House committee advances Noem’s telemedicine abortion ban
PIERRE, S.D. - The South Dakota State House Health and Human Services committee advanced a bill by a vote of 9 to 1 Tuesday that would codify Gov. Kristi Noem’s ban on telemedicine abortions.
HB 1318 would “prohibit medical abortion by telemedicine,” and “increase the penalty for the unlicensed practice of medicine when performing a medical abortion,” to a Class 6 felony.
Several conservative organizations, such as the Family Heritage Alliance and Susan B. Anthony List, testified in favor of the bill.
Proponents argued in part that the practice is unsafe, due to the fact that a doctor is not directly on hand for the practice.
”This is not going to deny an abortion, it is going to deny one method. If a person did end up going through the route of an abortion, it would just be a different route than the telemedicine,” said State Rep. Carl Perry (R-Aberdeen). “That is why I am going to support it.”
The bill passed with an amendment by State Rep. Fred Deutsch (R-Florence), which Noem’s Chief of Staff Mark Miller said was an unnecessary amendment, due to duplicative language that they argued was already accounted for in the bill, and in state code.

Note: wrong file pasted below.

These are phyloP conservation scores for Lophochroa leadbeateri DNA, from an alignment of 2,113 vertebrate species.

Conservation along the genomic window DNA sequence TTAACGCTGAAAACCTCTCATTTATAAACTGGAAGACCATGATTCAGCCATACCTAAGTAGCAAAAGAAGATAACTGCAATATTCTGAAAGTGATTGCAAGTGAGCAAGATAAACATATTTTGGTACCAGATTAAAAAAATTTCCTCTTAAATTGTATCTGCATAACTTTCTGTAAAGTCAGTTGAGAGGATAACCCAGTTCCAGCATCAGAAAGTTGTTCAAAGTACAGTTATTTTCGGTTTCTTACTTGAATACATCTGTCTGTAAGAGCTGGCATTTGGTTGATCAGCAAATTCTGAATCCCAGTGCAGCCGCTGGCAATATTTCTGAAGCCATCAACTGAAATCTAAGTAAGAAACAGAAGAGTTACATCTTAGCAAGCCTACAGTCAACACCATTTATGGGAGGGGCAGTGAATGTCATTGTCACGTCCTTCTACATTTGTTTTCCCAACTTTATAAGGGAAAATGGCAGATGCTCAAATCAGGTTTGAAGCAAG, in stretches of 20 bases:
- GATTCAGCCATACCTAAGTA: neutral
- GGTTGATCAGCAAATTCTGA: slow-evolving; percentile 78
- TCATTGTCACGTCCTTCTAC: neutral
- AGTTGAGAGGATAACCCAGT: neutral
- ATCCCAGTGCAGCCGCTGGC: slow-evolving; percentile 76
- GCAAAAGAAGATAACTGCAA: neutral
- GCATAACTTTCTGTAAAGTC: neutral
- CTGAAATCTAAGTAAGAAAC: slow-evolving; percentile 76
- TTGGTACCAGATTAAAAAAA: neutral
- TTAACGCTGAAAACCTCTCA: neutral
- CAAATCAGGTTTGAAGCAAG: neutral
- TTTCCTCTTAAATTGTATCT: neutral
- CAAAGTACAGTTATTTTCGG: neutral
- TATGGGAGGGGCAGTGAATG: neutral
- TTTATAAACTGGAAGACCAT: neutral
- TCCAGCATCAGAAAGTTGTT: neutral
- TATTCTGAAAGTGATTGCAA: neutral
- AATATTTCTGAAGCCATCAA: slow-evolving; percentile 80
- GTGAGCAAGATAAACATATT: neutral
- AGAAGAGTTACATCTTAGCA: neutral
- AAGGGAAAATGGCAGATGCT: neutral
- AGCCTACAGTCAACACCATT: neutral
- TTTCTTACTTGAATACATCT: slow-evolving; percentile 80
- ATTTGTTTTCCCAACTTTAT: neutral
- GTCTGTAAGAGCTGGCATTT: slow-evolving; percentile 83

The South Dakota chapter of the American Civil Liberties Union (ACLU) testified against the bill.
“HB 1318 represents dangerous political interference and violates patients’ rights to liberty, privacy and equal protection as guaranteed by the U.S. Constitution by imposing significant burdens on abortion access without proof of a valid medical justification,” said Jett Jonelis, ACLU of South Dakota advocacy manager. “We will continue to challenge efforts contrary to our right to make our own medical care decisions.”
Noem has sought out several opportunities to restrict access to telemedicine abortions over the course of the last several months. Noem currently faces a lawsuit from Planned Parenthood because of her efforts to restrict access to medication abortion drugs. That rule would require patients to have to wait a minimum of 24 hours before they can receive the second of two medications necessary for a medication abortion, ultimately requiring those seeking abortions to visit providers three separate times.
The bill will have to be heard on the House floor prior to close of business Wednesday, otherwise it will be considered dead because that’s the deadline for bills to leave their house of origin.
Copyright 2022 Gray Television. All rights reserved.